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Permanent magnets, also known as supermagnets, are essential in manufacturing a wide range of state-of-the-art products, including electric cars and wind turbines. To create these magnets, crucial in the energy transition, several ‘rare earth elements’ (REE) are needed. Much of this nowadays comes from China, which hinders Europe’s desire to become strategically autonomous in the energy transition. The Fen Carbonatite Complex, near the Norwegian village of Ulefoss and created 580 million years ago when carbonate-rich magma formed a volcanic feeder pipe, might be part of the answer the continent has been looking for.

  • Rare earth elements are needed for a wide range of modern products, from wind turbines to smartphones and electric cars.
  • To reach strategic autonomy, Europe needs to build a supply chain for rare earth elements.
  • The Fen deposit in Norway can potentially serve generations with the rare earth elements the world needs for a more sustainable future.

The Fen deposit can potentially serve generations with the REEs the world needs for a more sustainable future. Being located in Europe, Rare Earths Norway (REN) aims to help achieve the EU’s ambition of reducing CO2 emissions with 55% by 2025 and becoming climate-neutral by 2050. The Fen deposit is said to be at least 30 times as big as the one recently found in Sweden, which already claimed it could make Europe fully independent from China.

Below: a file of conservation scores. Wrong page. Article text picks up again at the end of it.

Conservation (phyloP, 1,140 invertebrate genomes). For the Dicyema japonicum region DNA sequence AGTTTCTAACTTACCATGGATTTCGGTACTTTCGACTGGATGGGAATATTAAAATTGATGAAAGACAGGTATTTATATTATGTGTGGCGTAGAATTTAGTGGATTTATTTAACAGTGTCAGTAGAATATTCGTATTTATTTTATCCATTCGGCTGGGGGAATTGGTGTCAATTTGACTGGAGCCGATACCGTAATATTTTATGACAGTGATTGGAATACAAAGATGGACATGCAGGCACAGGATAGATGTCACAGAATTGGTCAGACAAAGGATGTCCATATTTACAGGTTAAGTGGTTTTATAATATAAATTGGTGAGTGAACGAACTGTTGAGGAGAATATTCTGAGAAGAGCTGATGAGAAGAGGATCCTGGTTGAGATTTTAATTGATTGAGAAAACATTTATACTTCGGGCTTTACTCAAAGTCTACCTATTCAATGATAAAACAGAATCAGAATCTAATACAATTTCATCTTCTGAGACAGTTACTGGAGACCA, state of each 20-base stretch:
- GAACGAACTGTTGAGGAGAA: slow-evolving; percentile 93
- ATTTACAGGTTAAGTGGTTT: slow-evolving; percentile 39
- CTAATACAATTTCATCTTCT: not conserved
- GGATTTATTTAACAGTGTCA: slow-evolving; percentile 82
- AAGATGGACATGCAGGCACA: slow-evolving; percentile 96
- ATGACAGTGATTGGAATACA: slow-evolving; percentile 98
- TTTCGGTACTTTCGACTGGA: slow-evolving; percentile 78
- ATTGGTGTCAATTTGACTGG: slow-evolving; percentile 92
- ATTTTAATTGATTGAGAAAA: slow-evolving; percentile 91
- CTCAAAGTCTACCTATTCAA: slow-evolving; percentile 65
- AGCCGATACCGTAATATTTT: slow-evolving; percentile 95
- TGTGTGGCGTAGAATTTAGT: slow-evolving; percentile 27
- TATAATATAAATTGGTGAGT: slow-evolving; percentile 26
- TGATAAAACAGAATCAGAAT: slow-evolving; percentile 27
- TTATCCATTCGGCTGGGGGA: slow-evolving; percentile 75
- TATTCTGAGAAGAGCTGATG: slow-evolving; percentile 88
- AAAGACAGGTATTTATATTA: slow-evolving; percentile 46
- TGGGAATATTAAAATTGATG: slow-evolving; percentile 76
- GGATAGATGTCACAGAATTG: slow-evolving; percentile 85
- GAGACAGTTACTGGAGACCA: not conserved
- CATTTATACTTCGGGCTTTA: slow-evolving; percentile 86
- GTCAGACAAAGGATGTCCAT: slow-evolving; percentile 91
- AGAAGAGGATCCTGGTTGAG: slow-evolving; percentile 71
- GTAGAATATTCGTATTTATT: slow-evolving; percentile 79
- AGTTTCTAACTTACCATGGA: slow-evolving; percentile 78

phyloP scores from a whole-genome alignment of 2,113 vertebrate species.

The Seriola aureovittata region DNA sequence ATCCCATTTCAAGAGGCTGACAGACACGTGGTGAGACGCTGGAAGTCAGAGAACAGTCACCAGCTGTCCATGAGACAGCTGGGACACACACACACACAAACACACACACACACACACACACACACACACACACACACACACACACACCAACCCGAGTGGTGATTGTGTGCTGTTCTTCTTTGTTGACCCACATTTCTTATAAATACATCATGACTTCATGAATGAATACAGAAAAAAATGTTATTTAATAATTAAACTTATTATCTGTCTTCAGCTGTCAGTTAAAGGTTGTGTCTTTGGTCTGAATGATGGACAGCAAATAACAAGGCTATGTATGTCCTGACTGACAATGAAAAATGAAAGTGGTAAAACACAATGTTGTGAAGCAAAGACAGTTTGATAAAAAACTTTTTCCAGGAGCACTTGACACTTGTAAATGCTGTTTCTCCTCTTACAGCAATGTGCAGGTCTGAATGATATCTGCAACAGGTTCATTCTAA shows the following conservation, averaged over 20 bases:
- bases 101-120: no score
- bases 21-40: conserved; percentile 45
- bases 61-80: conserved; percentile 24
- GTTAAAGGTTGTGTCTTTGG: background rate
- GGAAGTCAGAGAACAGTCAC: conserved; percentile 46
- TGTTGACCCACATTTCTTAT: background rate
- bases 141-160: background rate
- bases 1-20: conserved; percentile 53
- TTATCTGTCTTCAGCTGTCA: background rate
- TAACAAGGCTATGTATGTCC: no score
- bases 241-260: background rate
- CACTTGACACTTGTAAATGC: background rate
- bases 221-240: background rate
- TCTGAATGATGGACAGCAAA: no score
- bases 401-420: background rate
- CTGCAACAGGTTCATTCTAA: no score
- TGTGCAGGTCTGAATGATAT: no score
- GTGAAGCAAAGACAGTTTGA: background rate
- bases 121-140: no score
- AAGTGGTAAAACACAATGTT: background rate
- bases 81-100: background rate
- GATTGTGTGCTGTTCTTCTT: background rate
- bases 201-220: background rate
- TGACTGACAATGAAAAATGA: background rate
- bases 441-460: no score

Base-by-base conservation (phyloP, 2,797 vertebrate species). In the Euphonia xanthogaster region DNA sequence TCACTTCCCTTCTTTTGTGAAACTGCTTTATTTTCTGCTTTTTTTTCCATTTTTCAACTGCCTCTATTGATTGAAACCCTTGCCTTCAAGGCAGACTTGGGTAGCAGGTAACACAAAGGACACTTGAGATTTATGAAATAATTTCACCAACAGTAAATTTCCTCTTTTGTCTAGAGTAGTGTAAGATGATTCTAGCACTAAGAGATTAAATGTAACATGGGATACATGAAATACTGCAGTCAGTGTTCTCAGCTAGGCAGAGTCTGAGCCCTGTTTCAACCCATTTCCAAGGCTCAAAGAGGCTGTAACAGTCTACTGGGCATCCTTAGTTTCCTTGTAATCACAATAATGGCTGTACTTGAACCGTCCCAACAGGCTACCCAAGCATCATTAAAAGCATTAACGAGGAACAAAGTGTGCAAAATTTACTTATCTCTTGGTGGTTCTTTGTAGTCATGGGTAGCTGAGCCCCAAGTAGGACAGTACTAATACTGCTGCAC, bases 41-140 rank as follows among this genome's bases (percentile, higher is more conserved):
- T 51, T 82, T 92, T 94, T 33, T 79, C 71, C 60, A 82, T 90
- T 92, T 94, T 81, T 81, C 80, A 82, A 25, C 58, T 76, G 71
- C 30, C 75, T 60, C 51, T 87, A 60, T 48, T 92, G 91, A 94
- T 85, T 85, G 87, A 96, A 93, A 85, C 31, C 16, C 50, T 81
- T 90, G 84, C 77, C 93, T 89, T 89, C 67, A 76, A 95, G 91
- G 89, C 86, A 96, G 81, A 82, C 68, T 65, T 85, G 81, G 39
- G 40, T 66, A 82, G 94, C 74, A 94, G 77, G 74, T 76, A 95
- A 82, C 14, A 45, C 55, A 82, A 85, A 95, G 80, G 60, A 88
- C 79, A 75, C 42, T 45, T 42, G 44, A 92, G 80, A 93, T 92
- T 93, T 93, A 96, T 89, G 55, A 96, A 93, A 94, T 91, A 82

REN, established in 2016 to develop the Fen Complex, promises to dig up the raw materials in a sustainable way. “In developing the deposit, we commit to using production methods that minimize adverse environmental impacts and climate footprint in compliance with statutory obligations and society’s expectations of responsible industrial players”, the company website states.

REN will produce a mixed rare-earth concentrate that can be processed for use in various applications and industries, with permanent magnets using neodymium and praseodymium being the most important end market. These magnets are vital components in most modern high-tech products, including electric cars and wind turbines. The REEs help make the magnets lighter and more powerful.

From mining to magnet

The process from mine to magnet consists of six stages, the first three of which REN will manage. The company is in discussions with other industrial players to set up a complete value chain to serve the European industry with permanent magnets. The six stages:

1. Mining

Carbonatite ore from the Fen deposit will be extracted from an underground mine, crushed, and transported to the processing facility.

2. Beneficiation (mineral processing)

Through milling and flotation, minerals with rare earths are separated from other minerals to produce a mineral concentrate for further processing.

3. Hydrometallurgy

The mineral concentrate is dissolved in a chemical process, and the rare earth elements are precipitated as a mixed rare earths concentrate.

4. Separation